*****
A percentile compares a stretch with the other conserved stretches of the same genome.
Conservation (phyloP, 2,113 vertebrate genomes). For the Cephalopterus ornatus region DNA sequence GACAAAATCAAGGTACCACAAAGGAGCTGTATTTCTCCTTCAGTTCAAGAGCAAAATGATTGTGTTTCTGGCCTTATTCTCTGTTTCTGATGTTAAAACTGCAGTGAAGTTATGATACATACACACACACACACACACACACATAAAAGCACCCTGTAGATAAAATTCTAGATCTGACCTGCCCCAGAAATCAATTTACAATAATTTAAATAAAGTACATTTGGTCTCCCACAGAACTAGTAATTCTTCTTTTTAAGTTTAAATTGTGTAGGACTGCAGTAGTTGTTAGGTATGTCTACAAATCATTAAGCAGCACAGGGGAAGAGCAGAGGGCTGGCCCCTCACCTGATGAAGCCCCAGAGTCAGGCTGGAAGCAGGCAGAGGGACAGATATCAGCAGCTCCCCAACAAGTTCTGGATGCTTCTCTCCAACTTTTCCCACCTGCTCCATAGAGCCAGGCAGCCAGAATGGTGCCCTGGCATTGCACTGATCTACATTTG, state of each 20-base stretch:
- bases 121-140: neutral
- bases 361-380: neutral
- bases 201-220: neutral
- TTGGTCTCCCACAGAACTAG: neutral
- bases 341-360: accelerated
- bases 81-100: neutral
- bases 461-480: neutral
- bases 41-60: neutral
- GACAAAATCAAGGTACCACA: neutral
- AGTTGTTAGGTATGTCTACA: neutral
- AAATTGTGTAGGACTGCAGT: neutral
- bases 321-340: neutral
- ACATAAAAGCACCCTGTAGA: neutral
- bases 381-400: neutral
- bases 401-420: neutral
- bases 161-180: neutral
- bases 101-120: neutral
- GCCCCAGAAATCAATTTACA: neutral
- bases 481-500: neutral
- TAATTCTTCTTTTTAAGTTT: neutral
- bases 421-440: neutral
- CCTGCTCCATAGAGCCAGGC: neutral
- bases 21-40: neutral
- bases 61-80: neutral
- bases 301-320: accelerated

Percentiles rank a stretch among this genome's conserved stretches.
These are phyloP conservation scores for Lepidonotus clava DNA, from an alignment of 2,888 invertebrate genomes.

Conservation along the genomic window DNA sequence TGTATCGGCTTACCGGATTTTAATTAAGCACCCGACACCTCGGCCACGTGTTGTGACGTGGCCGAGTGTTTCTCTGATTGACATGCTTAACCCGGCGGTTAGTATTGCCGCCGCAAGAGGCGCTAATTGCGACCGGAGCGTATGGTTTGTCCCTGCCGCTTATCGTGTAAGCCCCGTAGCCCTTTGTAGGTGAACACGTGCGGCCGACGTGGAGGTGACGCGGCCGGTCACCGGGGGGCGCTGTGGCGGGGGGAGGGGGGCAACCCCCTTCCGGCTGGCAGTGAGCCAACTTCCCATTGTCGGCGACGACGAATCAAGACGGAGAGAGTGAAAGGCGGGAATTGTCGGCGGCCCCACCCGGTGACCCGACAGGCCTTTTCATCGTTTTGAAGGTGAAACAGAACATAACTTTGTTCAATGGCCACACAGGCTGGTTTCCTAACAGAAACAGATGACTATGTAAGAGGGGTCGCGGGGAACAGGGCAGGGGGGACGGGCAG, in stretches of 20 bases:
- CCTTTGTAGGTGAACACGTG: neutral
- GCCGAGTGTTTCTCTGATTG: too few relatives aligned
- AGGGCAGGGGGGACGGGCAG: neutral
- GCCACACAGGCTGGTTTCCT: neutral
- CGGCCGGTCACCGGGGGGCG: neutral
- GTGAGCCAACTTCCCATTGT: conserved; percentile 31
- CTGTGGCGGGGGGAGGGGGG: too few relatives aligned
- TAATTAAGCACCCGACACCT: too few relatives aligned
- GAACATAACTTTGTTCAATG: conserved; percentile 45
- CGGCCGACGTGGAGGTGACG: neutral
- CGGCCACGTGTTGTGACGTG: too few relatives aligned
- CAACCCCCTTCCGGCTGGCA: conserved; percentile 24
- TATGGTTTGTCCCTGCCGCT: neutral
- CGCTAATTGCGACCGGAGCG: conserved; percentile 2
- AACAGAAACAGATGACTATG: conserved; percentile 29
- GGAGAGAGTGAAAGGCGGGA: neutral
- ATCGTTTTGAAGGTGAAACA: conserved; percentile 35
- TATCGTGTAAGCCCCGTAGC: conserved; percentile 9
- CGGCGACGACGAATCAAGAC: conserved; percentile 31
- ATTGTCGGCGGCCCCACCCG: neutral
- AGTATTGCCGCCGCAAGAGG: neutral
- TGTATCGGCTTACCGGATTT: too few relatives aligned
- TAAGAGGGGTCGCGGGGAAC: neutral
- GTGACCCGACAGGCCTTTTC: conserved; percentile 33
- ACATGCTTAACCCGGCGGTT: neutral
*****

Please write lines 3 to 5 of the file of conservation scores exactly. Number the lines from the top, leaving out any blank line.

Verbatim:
- bases 121-140: neutral
- bases 361-380: neutral
- bases 201-220: neutral